AMLO fell well short

Mexico’s López Obrador loses some of his "Teflon" in midterm elections. Mexico's ruling political coalition is projected to lose its qualified majority in the lower house of Congress after a poor showing in midterm elections Sunday, according to initial figures released by the government. 

López Obrador's left-leaning political party, Morena, won about 35% of the vote. Morena and its governing partner, Partido Verde, are expected to win between 265 and 292 of the 500 seats in the lower house, according to preliminary figures from the National Electoral Institute (INE). 


López Obrador’s opponents framed the vote as one of the most important in recent Mexican history. They fear he wants to steer this country - the No. 1 U.S. trading partner - back toward the kind of one-party authoritarian system that prevailed for most of the 20th century. Critics compare the Mexican leader to populists such as Brazilian President Jair Bolsonaro and Salvadoran leader Nayib Bukele, who have demonized adversaries and rebuffed challenges to their authority by the judiciary.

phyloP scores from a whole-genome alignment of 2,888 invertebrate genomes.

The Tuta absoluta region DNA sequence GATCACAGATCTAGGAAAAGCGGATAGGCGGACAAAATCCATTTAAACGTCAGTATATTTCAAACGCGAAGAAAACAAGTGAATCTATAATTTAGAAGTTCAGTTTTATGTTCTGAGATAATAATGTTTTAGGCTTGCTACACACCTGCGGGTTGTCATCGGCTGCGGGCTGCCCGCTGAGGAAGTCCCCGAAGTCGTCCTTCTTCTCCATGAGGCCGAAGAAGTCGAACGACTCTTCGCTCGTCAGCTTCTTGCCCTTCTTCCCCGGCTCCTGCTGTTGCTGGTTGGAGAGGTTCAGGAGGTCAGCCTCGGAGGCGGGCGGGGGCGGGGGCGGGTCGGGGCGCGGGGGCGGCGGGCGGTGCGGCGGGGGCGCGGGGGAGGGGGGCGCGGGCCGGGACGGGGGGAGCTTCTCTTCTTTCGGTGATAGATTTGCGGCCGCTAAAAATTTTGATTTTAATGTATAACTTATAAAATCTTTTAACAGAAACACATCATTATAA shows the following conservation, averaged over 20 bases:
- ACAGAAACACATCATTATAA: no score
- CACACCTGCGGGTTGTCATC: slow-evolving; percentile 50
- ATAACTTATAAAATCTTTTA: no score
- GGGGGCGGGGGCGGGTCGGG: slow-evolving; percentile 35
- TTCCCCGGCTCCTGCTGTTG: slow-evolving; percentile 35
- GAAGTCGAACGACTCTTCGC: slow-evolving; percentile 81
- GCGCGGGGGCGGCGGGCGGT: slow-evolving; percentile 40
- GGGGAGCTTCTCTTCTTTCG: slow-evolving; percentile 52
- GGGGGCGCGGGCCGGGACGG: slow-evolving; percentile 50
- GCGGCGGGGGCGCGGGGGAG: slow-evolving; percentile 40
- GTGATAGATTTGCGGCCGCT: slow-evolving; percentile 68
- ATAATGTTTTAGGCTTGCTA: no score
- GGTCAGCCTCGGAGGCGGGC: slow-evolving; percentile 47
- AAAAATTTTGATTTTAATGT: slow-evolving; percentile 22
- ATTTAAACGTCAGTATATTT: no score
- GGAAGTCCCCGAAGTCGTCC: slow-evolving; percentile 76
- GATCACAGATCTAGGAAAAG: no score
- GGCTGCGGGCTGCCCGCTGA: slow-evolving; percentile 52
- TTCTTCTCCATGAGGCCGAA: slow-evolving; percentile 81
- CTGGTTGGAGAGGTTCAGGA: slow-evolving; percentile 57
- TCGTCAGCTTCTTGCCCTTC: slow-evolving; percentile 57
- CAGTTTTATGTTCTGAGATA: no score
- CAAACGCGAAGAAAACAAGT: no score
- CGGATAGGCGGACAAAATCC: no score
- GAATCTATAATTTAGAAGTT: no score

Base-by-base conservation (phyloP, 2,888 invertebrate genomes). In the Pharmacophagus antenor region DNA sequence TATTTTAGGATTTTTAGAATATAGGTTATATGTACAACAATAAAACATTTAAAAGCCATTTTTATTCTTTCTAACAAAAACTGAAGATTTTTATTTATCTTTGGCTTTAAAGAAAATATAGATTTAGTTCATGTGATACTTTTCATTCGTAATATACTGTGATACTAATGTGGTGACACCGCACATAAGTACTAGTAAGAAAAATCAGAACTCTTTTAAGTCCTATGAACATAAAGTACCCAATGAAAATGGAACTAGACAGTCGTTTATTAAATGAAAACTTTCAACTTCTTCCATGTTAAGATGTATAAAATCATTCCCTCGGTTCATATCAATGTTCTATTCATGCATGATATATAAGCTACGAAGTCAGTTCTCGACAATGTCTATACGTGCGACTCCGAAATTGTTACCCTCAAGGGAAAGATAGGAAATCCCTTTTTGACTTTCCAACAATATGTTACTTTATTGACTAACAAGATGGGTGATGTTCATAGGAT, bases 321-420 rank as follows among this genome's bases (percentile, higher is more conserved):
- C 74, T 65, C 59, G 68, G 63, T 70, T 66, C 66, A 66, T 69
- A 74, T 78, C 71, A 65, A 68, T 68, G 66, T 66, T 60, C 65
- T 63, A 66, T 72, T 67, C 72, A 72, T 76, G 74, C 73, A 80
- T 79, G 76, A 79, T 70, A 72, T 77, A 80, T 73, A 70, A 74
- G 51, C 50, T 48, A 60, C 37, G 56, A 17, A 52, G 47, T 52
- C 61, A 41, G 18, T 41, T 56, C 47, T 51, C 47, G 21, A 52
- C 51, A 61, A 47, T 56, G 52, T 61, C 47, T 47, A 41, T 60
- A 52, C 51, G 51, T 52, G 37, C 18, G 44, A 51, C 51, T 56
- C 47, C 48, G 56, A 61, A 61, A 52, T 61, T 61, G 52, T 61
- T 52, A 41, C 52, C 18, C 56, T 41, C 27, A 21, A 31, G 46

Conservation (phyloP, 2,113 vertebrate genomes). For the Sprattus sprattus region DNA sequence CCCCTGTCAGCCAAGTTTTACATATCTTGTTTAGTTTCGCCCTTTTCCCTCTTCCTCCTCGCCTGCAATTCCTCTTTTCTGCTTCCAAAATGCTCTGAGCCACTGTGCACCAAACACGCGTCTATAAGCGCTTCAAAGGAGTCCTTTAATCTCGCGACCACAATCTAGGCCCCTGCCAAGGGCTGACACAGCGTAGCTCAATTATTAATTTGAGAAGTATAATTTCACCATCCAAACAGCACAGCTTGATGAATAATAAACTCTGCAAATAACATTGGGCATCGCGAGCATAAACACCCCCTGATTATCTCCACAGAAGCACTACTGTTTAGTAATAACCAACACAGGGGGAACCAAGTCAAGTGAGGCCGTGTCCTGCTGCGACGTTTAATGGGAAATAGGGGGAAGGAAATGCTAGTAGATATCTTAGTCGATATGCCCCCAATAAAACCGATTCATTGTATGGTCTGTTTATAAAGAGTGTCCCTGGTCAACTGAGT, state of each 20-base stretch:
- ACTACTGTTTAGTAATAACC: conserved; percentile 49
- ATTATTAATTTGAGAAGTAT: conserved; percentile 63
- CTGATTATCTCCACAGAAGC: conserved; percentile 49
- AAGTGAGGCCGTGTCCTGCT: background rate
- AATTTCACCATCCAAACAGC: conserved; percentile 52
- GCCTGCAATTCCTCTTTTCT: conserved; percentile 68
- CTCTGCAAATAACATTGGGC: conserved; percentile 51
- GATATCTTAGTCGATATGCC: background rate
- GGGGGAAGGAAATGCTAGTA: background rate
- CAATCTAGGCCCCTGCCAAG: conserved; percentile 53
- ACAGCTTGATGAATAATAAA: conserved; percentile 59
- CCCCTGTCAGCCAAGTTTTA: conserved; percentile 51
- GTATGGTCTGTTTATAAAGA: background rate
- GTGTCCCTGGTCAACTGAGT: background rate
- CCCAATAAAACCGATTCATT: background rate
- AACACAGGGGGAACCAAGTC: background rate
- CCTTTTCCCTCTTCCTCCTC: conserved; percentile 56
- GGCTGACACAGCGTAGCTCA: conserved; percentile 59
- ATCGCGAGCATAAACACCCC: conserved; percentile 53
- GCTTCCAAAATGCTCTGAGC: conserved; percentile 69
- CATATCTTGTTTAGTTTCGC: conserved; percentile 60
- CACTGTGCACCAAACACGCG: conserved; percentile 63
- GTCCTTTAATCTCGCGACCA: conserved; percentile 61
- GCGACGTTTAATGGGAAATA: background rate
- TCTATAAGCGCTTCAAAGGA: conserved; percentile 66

Senators are not up for reelection this year. Still, the vote could wind up scrambling political alliances. 

Opponents worried the president could win enough support to push through amendments to reverse free-market overhauls of the energy sector and weaken autonomous institutions created to strengthen Mexico’s democracy. 

The president’s National Regeneration Movement, or Morena, and its two allied parties won between 265 and 292 seats in the 500-seat lower house, with 85% of votes counted by the country’s election agency. 

Sunday's elections were the largest in Mexico's history. More than 93 million registered voters chose candidates from 21,000 elected posts in all three levels of government. Nationwide participation was estimated between 51.7% and 52.5%, the INE said.

Join our BajaNews Telegram Chanel here